Egypt raises price of bread by 300%

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Egypt gets a significant amount of its wheat from Russia and Ukraine, so the war there is a legitimate contributing factor. I’m not saying reckless spending on other projects isn’t also a factor, but that war is a real problem for grain supplies throughout the region.


Some useful context for those who are curious:
5 Egyptian Piastres is about $0.11 USD
20 EGP is about $0.42 USD.

The average monthly salary is only something like $430 USD though.


I think that you left off a zero. 20 piastres is about 4 cents, not 40. The crazy thing is that 20 piastres was worth closer to 30 cents just a decade ago.

(EGP is Egyptian Pound, and the pound is subdivided into 100 piastres.)


Right you are. I got EGP (Egyptian Pounds) and Paistres mixed up when using the currency converter.

So even given the relatively low income of Egyptians maybe this change won’t have a major impact for many people.


It’s amazing (ETA: in a good way, wonderful) that the government is subsidizing bread in the first place, but the currency losing 80% of its value in a decade must be devastating.

In US money, they were actually paying more for bread a decade ago, but that’s small consolation when your salary is in local currency.


Why nothing bad ever happened to people in power over the price of bread… nothing at all!

France Bastille GIF

True! But what’s really weird to think of is that part of the reason Napoleon invaded Egypt, was because of bread shortages and at the time, Egypt had a surplus!

Dictators suck at running economies. :woman_shrugging:


Egypt spending like a drunk sailor. The plight of the poor doesn’t register.


Is it really that unusual? A lot of countries heavily subsidize gasoline, which is a lot more problematic. I’m sure that the Egyptian government has many, many serious flaws but trying to make sure that people can afford basic food staples is probably something that more countries ought to do, not less.


Oh, I meant amazing in a good way.


“Do you want bread riots? Because this is how you get bread riots…”


“…the currency has lost a whole third of it’s value.”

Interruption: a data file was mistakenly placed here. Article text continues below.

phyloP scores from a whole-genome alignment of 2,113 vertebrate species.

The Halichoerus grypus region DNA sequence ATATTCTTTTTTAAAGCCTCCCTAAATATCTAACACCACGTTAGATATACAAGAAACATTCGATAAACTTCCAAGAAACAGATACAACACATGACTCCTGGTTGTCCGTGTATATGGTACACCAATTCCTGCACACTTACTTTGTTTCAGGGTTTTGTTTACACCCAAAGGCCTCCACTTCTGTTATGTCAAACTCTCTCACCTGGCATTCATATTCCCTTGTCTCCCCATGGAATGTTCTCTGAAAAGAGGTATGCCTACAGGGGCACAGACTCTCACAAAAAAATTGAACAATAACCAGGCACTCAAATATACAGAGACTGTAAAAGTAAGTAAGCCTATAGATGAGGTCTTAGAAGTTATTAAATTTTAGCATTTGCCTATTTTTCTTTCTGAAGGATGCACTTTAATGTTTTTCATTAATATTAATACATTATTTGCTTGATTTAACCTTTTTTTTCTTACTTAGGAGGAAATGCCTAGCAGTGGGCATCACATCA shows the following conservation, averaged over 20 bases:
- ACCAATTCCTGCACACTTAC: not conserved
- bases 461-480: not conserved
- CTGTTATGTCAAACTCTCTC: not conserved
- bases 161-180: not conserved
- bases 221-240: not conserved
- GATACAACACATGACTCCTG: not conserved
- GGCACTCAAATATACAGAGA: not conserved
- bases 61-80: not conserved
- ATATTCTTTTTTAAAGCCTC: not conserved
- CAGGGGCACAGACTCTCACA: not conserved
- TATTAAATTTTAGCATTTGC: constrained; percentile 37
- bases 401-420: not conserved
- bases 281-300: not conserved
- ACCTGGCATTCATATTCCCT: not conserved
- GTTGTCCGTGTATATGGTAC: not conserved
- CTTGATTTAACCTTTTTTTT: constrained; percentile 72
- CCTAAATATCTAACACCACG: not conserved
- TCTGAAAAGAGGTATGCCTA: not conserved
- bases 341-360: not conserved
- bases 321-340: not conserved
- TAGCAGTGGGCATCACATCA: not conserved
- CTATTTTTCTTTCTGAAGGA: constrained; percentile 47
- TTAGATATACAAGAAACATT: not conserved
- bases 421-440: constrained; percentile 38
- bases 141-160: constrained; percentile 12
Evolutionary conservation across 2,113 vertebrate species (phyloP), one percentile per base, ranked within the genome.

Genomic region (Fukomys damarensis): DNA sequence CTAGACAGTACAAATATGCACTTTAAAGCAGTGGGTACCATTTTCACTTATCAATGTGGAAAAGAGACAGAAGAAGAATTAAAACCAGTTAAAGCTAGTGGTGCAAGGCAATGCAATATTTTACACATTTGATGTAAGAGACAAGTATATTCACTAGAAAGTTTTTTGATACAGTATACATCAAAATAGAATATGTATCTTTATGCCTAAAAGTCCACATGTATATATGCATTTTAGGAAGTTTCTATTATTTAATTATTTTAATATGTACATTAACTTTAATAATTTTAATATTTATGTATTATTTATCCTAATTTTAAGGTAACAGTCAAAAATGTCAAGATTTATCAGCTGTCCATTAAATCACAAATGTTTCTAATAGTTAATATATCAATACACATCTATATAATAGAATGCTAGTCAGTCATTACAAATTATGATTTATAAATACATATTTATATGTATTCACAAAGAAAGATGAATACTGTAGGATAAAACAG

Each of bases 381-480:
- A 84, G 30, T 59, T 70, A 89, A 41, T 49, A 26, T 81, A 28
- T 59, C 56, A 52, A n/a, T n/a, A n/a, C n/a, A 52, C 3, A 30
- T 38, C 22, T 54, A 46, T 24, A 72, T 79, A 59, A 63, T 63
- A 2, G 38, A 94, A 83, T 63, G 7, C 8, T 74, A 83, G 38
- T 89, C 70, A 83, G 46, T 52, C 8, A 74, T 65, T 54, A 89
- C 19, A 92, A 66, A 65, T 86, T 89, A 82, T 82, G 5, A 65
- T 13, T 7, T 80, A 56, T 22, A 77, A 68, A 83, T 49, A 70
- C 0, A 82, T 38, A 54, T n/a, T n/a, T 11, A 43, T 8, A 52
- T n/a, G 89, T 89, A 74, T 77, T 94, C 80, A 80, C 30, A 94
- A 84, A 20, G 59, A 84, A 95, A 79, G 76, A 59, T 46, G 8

Oh no! A third of it is value!

(Natalie. You’re doing this in every article.)

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I’d be curious whether the poor are actually being specifically considered in the plans to build a ‘New Administrative Capital’ with a greenfield layout, relatively expensive housing, and ‘smart city’ surveillance features.

It could, of course, just be someone’s white elephant vanity project; but moving admin and command and control away from the massively crowded organic sprawl and to the comparatively sparsely populated and custom built zone isn’t a terribly illogical move if you want to reduce the risk of the mob breaking through somewhere important and increase the amount of time you can maintain your operations while the primary population center is being fighty.


The New Administrative Capital is surely both a vanity project and an uprising-proof government centre far away from the plebs, ensuring that Sisi won’t be overthrown the way Mubarak was. Compare Naypyidaw in Myanmar, which is definitely both.

I imagine that Sisi is just waiting for the right time to organise an astroturf campaign to name the city after himself.


Reputedly the subsidies mostlty benefit people who are not poor.


“For how much bread?” I wondered…

From the linked article at Middle East Eye :

Even though its price has remained constant for decades, the size of a loaf of subsidised bread, also known as the “bread of the poor”, has gradually decreased from 150 grams to 90 grams.

150 grams = 5.29109 ounces
90 grams = 3.17466 ounces


Shrinkflation as official government policy.


I’m wondering if Egypt has taken a leaf out of our local Co-Op’s book.
Just before the pandemic, an average (bloody average, if you ask me) loaf was £1.10.
You’d be lucky to get the same loaf for less than £3 now.

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